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Exodus from private schools on cards for Puducherry students?

With the lockdown crushing many livelihoods, parents shift wards to government schools

Published: 18th June 2021 05:16 AM  |   Last Updated: 18th June 2021 05:16 AM   |  A+A-

school teachers, exams

For representational purpose. (File Photo | EPS)

Express News Service

PUDUCHERRY: Stuck between dwindling incomes and high school fees, several parents in Puducherry are planning to shift their wards from private to government schools. “In the past few days, so many people have been approaching me, asking for admissions - from lower classes to high school,” says Raj Bhavan MLA and former education minister K Lakshminayanan.

Amid the lockdown-induced economic slump, parents have been struggling to pay the fees for private schools, and have protested against institutions that barred students from online classes for not paying the full fee. There are strong demands for a moratorium on payment of the entire fee, citing an order of the Madras High Court, but schools have been unrelenting, stating that they still have to pay their staff.

Former AIADMK MLA Vaiyapuri Manikandan says parents have been asking him to request schools to extend the fee-payment deadline, or take half the fee now and the rest after a few months.  But schools aren’t in favour of this, he adds. Parents want several components of the fee, such as the extra-curricular activities fee, library fee, and games fee, to be waived. Former Lok Sabha member M Ramadass has suggested forming a committee of experts to work out a solution based on schools’ actual expenditure.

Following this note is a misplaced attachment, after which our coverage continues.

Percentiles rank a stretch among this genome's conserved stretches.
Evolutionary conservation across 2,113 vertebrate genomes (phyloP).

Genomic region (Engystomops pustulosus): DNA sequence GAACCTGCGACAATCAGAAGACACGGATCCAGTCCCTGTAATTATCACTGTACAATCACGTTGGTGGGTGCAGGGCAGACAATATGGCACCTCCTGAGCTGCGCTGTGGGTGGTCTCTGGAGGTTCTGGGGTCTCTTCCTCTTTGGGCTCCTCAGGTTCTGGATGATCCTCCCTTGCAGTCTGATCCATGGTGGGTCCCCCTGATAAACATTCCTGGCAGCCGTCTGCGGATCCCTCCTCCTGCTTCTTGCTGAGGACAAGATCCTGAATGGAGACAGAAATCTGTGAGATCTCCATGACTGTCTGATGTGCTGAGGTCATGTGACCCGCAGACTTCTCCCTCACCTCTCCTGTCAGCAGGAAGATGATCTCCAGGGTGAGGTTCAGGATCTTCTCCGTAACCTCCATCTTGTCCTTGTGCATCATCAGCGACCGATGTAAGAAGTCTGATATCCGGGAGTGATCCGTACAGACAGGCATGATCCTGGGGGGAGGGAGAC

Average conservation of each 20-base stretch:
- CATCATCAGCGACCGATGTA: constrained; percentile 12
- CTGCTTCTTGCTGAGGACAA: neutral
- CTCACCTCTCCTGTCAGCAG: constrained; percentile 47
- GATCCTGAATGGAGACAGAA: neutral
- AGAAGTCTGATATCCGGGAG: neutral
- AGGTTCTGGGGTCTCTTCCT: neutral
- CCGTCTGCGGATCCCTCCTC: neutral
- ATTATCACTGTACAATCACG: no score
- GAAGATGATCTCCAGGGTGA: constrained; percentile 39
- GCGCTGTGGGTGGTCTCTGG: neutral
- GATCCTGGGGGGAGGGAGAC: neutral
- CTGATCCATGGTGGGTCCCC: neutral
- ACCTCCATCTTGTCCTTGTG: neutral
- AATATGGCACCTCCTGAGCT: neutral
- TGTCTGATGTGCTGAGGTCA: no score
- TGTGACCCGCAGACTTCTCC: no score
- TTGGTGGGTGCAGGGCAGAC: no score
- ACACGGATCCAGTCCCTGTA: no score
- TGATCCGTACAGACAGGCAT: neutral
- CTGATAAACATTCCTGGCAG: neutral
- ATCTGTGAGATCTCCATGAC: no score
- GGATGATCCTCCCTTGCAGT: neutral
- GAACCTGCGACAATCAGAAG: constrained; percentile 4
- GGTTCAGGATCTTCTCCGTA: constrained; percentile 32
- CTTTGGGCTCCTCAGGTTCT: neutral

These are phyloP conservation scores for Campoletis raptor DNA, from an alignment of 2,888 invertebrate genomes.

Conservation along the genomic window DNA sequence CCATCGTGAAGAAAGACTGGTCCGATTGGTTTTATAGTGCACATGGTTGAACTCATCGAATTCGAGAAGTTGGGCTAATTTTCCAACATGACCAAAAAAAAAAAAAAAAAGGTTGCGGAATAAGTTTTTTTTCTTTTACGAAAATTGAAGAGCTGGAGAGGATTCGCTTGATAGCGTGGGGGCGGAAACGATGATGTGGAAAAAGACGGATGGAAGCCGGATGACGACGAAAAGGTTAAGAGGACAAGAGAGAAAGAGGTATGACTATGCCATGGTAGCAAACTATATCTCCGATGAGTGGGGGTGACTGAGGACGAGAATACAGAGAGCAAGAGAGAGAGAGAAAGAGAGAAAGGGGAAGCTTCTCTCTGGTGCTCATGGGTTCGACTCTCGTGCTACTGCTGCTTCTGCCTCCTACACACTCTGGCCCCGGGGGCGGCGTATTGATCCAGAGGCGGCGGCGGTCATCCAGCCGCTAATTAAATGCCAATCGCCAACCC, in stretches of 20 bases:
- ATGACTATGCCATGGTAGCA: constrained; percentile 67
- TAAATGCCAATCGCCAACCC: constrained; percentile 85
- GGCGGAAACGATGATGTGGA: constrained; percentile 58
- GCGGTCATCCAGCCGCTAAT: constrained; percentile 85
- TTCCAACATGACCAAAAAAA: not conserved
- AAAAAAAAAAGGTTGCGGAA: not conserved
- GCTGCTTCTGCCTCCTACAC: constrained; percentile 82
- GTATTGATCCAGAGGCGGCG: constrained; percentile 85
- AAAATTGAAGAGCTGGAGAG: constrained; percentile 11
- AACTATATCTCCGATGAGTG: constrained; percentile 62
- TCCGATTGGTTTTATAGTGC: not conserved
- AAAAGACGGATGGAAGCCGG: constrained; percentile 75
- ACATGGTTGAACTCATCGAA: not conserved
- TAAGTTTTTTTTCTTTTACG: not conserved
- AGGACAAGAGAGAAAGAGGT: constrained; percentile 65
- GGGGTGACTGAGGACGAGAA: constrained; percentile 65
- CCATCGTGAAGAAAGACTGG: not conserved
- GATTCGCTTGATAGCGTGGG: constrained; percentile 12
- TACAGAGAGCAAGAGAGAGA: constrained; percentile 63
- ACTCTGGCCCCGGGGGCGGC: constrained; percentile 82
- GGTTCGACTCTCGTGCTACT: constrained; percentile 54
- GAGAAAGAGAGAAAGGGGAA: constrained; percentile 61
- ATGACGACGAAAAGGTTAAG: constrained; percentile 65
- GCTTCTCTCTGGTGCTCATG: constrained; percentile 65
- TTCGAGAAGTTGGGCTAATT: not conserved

However, many people working in private companies, or in the travel industry, and businesspersons, can’t afford to pay for their children’s education right now. Hence, they are considering government schools. “In any case, online classes are not effective. Students often misuse their phones and don’t pay attention,” says a parent. 

Further, students at government schools get a food security allowance, uniform-stitching charges, and rice, in lieu of mid-day meals. Students of Classes 1-5 are given 7 kg of rice, and `800 for groceries, vegetables and sewing uniforms. Students of Classes 6-8 are given 12 kg of rice, and `1,220 for groceries, vegetables and uniforms.

Lakshminarayanan says there are presently 95,000 students enroled in government schools, and the number is likely to shoot past the one-lakh mark once admissions begin. Director of School Education PT Rudra Goud asserts that there is no shortage of seats in government schools. Admission are set to begin next week, based on the policy adopted by the government.

Earlier, Class 11 admissions were based on SSLC marks for the groups preferred by students, but now, a different criteria would have to be evolved, he adds. Meanwhile the wait continues for the induction of ministers, to take decision on these crucial matters

Politicos flooded with requests
Former AIADMK MLA Vaiyapuri Manikandan says parents have been asking him to request schools to extend the fee-payment deadline, or take half the fee now and the rest after a few months. But schools aren’t in favour of this, he adds. Parents want several fees, such as the extra-curricular activities fee and games fee, to be waived. Former Lok Sabha member M Ramadass has suggested forming a committee of experts to work out a solution based on schools’ actual expenditure.



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